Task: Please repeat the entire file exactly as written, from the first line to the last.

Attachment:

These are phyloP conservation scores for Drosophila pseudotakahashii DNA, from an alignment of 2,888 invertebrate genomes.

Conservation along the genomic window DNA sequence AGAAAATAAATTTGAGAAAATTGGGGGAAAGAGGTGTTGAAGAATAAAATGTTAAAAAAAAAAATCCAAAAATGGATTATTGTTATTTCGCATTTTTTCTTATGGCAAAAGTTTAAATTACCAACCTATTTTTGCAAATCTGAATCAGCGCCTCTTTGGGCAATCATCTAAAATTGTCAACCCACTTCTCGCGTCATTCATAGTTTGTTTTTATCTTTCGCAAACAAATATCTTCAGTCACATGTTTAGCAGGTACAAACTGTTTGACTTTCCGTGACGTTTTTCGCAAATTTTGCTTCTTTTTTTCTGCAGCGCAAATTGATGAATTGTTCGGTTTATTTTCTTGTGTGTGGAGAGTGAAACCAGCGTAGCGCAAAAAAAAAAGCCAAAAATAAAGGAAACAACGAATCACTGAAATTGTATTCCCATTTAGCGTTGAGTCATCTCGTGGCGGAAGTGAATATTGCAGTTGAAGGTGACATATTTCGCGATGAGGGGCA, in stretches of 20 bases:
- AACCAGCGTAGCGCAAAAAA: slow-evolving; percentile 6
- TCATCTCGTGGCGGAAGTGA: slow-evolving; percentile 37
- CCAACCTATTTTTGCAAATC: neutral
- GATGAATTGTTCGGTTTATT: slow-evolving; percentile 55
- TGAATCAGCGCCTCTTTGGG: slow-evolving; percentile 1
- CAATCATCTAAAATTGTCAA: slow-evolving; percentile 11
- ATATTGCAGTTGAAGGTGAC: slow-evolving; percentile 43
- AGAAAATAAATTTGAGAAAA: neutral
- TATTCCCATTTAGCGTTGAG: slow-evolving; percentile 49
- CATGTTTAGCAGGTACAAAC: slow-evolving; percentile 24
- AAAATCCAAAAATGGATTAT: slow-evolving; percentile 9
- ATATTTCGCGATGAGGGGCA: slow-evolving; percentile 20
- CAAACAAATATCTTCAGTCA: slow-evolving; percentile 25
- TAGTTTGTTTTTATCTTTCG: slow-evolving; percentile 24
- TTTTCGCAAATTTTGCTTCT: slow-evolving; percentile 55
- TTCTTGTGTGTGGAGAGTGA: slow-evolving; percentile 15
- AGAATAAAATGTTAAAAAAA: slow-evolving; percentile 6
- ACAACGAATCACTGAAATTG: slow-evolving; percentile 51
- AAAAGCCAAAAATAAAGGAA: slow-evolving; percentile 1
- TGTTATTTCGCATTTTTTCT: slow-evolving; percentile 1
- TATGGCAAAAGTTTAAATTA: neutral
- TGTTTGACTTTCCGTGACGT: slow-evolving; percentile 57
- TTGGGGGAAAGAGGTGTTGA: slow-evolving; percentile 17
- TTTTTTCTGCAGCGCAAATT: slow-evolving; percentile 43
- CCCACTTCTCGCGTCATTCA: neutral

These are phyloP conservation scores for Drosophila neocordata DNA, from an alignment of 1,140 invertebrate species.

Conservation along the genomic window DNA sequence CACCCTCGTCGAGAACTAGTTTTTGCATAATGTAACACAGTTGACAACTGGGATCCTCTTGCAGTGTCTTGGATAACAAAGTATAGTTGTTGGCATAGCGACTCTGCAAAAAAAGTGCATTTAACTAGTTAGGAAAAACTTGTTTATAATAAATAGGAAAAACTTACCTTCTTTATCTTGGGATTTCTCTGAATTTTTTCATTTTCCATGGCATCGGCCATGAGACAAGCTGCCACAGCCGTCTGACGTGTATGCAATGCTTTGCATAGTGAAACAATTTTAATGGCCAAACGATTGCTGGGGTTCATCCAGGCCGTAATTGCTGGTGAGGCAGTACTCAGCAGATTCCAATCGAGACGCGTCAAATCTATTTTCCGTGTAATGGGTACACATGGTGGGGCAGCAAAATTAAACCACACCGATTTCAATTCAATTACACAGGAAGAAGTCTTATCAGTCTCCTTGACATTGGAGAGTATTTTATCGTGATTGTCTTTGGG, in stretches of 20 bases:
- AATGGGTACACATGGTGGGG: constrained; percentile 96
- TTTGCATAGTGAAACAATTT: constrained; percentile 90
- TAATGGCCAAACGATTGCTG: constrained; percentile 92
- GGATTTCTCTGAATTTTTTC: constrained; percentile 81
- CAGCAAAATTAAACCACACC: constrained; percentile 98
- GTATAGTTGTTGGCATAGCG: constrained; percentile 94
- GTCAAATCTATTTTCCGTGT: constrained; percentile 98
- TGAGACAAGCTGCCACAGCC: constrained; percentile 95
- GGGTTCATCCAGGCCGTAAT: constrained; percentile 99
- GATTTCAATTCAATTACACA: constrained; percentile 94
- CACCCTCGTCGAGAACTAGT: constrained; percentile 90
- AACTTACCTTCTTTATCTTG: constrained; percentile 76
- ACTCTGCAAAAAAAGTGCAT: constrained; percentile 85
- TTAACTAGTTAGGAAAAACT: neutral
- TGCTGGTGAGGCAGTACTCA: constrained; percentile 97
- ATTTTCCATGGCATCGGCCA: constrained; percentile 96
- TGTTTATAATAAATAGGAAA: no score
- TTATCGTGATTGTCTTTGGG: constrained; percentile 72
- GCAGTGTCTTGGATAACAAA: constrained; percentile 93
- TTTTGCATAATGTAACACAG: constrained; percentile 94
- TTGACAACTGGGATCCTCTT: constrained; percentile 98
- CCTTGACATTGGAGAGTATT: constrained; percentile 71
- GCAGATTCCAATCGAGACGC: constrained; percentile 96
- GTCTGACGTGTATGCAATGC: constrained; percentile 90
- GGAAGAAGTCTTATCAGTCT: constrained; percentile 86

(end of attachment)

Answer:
These are phyloP conservation scores for Drosophila pseudotakahashii DNA, from an alignment of 2,888 invertebrate genomes.

Conservation along the genomic window DNA sequence AGAAAATAAATTTGAGAAAATTGGGGGAAAGAGGTGTTGAAGAATAAAATGTTAAAAAAAAAAATCCAAAAATGGATTATTGTTATTTCGCATTTTTTCTTATGGCAAAAGTTTAAATTACCAACCTATTTTTGCAAATCTGAATCAGCGCCTCTTTGGGCAATCATCTAAAATTGTCAACCCACTTCTCGCGTCATTCATAGTTTGTTTTTATCTTTCGCAAACAAATATCTTCAGTCACATGTTTAGCAGGTACAAACTGTTTGACTTTCCGTGACGTTTTTCGCAAATTTTGCTTCTTTTTTTCTGCAGCGCAAATTGATGAATTGTTCGGTTTATTTTCTTGTGTGTGGAGAGTGAAACCAGCGTAGCGCAAAAAAAAAAGCCAAAAATAAAGGAAACAACGAATCACTGAAATTGTATTCCCATTTAGCGTTGAGTCATCTCGTGGCGGAAGTGAATATTGCAGTTGAAGGTGACATATTTCGCGATGAGGGGCA, in stretches of 20 bases:
- AACCAGCGTAGCGCAAAAAA: slow-evolving; percentile 6
- TCATCTCGTGGCGGAAGTGA: slow-evolving; percentile 37
- CCAACCTATTTTTGCAAATC: neutral
- GATGAATTGTTCGGTTTATT: slow-evolving; percentile 55
- TGAATCAGCGCCTCTTTGGG: slow-evolving; percentile 1
- CAATCATCTAAAATTGTCAA: slow-evolving; percentile 11
- ATATTGCAGTTGAAGGTGAC: slow-evolving; percentile 43
- AGAAAATAAATTTGAGAAAA: neutral
- TATTCCCATTTAGCGTTGAG: slow-evolving; percentile 49
- CATGTTTAGCAGGTACAAAC: slow-evolving; percentile 24
- AAAATCCAAAAATGGATTAT: slow-evolving; percentile 9
- ATATTTCGCGATGAGGGGCA: slow-evolving; percentile 20
- CAAACAAATATCTTCAGTCA: slow-evolving; percentile 25
- TAGTTTGTTTTTATCTTTCG: slow-evolving; percentile 24
- TTTTCGCAAATTTTGCTTCT: slow-evolving; percentile 55
- TTCTTGTGTGTGGAGAGTGA: slow-evolving; percentile 15
- AGAATAAAATGTTAAAAAAA: slow-evolving; percentile 6
- ACAACGAATCACTGAAATTG: slow-evolving; percentile 51
- AAAAGCCAAAAATAAAGGAA: slow-evolving; percentile 1
- TGTTATTTCGCATTTTTTCT: slow-evolving; percentile 1
- TATGGCAAAAGTTTAAATTA: neutral
- TGTTTGACTTTCCGTGACGT: slow-evolving; percentile 57
- TTGGGGGAAAGAGGTGTTGA: slow-evolving; percentile 17
- TTTTTTCTGCAGCGCAAATT: slow-evolving; percentile 43
- CCCACTTCTCGCGTCATTCA: neutral

These are phyloP conservation scores for Drosophila neocordata DNA, from an alignment of 1,140 invertebrate species.

Conservation along the genomic window DNA sequence CACCCTCGTCGAGAACTAGTTTTTGCATAATGTAACACAGTTGACAACTGGGATCCTCTTGCAGTGTCTTGGATAACAAAGTATAGTTGTTGGCATAGCGACTCTGCAAAAAAAGTGCATTTAACTAGTTAGGAAAAACTTGTTTATAATAAATAGGAAAAACTTACCTTCTTTATCTTGGGATTTCTCTGAATTTTTTCATTTTCCATGGCATCGGCCATGAGACAAGCTGCCACAGCCGTCTGACGTGTATGCAATGCTTTGCATAGTGAAACAATTTTAATGGCCAAACGATTGCTGGGGTTCATCCAGGCCGTAATTGCTGGTGAGGCAGTACTCAGCAGATTCCAATCGAGACGCGTCAAATCTATTTTCCGTGTAATGGGTACACATGGTGGGGCAGCAAAATTAAACCACACCGATTTCAATTCAATTACACAGGAAGAAGTCTTATCAGTCTCCTTGACATTGGAGAGTATTTTATCGTGATTGTCTTTGGG, in stretches of 20 bases:
- AATGGGTACACATGGTGGGG: constrained; percentile 96
- TTTGCATAGTGAAACAATTT: constrained; percentile 90
- TAATGGCCAAACGATTGCTG: constrained; percentile 92
- GGATTTCTCTGAATTTTTTC: constrained; percentile 81
- CAGCAAAATTAAACCACACC: constrained; percentile 98
- GTATAGTTGTTGGCATAGCG: constrained; percentile 94
- GTCAAATCTATTTTCCGTGT: constrained; percentile 98
- TGAGACAAGCTGCCACAGCC: constrained; percentile 95
- GGGTTCATCCAGGCCGTAAT: constrained; percentile 99
- GATTTCAATTCAATTACACA: constrained; percentile 94
- CACCCTCGTCGAGAACTAGT: constrained; percentile 90
- AACTTACCTTCTTTATCTTG: constrained; percentile 76
- ACTCTGCAAAAAAAGTGCAT: constrained; percentile 85
- TTAACTAGTTAGGAAAAACT: neutral
- TGCTGGTGAGGCAGTACTCA: constrained; percentile 97
- ATTTTCCATGGCATCGGCCA: constrained; percentile 96
- TGTTTATAATAAATAGGAAA: no score
- TTATCGTGATTGTCTTTGGG: constrained; percentile 72
- GCAGTGTCTTGGATAACAAA: constrained; percentile 93
- TTTTGCATAATGTAACACAG: constrained; percentile 94
- TTGACAACTGGGATCCTCTT: constrained; percentile 98
- CCTTGACATTGGAGAGTATT: constrained; percentile 71
- GCAGATTCCAATCGAGACGC: constrained; percentile 96
- GTCTGACGTGTATGCAATGC: constrained; percentile 90
- GGAAGAAGTCTTATCAGTCT: constrained; percentile 86